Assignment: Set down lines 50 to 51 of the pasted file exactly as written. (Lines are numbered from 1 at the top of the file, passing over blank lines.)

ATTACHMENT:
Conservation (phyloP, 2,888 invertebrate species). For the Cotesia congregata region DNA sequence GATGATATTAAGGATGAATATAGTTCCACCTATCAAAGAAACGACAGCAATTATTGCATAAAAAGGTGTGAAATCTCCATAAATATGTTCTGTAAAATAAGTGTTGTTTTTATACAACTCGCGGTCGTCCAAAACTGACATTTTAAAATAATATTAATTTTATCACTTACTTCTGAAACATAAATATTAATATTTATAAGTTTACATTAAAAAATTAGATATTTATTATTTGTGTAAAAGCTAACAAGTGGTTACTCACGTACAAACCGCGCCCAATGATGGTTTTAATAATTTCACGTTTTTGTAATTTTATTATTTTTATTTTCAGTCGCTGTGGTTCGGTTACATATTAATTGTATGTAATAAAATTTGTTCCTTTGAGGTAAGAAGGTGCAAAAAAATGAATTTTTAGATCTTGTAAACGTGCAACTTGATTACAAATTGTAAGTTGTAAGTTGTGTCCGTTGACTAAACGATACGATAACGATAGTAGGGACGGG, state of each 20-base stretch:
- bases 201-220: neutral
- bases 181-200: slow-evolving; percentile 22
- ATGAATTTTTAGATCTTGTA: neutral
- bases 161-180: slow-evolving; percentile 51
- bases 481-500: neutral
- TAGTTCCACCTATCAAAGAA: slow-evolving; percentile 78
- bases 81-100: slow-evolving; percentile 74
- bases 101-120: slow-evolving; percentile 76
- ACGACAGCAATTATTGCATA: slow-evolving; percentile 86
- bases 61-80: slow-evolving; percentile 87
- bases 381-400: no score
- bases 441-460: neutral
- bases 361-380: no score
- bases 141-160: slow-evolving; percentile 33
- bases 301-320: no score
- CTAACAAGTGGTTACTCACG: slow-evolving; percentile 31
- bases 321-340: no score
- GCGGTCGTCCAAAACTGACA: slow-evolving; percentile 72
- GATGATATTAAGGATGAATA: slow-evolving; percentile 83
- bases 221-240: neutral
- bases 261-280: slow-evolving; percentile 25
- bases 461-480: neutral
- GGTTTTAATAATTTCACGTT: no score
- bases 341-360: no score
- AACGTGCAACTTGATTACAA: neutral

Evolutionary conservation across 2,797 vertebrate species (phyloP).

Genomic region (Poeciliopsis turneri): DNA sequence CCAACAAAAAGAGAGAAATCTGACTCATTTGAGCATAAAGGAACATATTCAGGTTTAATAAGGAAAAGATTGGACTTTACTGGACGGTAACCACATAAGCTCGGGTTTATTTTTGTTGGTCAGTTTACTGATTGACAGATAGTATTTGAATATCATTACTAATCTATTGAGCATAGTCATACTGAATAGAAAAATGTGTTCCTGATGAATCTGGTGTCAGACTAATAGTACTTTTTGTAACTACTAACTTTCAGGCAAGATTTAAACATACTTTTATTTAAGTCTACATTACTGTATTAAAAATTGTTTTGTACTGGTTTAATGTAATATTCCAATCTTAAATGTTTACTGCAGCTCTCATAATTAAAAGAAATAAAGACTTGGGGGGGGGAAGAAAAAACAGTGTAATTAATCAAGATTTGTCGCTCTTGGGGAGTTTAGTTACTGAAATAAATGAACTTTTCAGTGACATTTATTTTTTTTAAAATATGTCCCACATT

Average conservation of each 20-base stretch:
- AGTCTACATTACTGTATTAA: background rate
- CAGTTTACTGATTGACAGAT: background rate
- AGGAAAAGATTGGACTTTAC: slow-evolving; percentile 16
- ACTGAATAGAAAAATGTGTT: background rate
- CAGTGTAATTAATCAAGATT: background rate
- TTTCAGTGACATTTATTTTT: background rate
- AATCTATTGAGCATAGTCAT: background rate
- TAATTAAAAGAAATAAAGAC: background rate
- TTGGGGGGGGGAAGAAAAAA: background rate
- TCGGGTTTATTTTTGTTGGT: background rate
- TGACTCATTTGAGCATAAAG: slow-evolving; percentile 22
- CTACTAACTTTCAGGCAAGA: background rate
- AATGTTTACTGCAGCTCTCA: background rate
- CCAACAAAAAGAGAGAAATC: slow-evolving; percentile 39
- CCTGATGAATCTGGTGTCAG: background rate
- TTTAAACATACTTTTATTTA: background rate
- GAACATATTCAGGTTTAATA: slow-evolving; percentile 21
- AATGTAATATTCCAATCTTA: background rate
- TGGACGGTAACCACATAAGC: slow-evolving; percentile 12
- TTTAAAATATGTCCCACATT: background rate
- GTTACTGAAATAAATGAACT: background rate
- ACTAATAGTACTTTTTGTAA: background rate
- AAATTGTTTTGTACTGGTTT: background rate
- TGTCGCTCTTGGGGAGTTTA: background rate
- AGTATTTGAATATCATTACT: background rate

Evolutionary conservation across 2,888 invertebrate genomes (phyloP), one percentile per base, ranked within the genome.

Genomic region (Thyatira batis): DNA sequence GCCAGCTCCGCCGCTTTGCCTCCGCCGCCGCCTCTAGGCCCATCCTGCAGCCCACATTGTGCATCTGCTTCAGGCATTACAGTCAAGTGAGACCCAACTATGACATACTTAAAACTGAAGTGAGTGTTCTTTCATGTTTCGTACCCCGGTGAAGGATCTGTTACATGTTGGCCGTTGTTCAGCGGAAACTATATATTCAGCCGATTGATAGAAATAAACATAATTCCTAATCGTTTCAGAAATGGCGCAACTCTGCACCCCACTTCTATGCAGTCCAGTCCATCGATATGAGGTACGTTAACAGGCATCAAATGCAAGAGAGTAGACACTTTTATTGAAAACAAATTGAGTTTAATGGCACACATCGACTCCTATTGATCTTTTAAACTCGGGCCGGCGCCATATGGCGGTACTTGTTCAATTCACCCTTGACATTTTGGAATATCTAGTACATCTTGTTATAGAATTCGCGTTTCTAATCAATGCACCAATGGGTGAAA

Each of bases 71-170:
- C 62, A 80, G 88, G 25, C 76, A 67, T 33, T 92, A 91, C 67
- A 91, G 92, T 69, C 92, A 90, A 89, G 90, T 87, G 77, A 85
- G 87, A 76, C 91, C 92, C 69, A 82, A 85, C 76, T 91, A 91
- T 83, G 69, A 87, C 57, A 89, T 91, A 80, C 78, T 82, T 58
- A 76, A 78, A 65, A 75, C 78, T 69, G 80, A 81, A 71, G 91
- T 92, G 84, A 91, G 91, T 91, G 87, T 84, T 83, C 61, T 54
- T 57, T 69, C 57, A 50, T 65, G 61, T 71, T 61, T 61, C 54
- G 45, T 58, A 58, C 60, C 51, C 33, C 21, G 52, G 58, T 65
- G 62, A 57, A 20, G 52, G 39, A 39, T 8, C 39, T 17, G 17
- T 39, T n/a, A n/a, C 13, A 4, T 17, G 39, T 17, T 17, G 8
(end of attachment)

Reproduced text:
- GTTACTGAAATAAATGAACT: background rate
- ACTAATAGTACTTTTTGTAA: background rate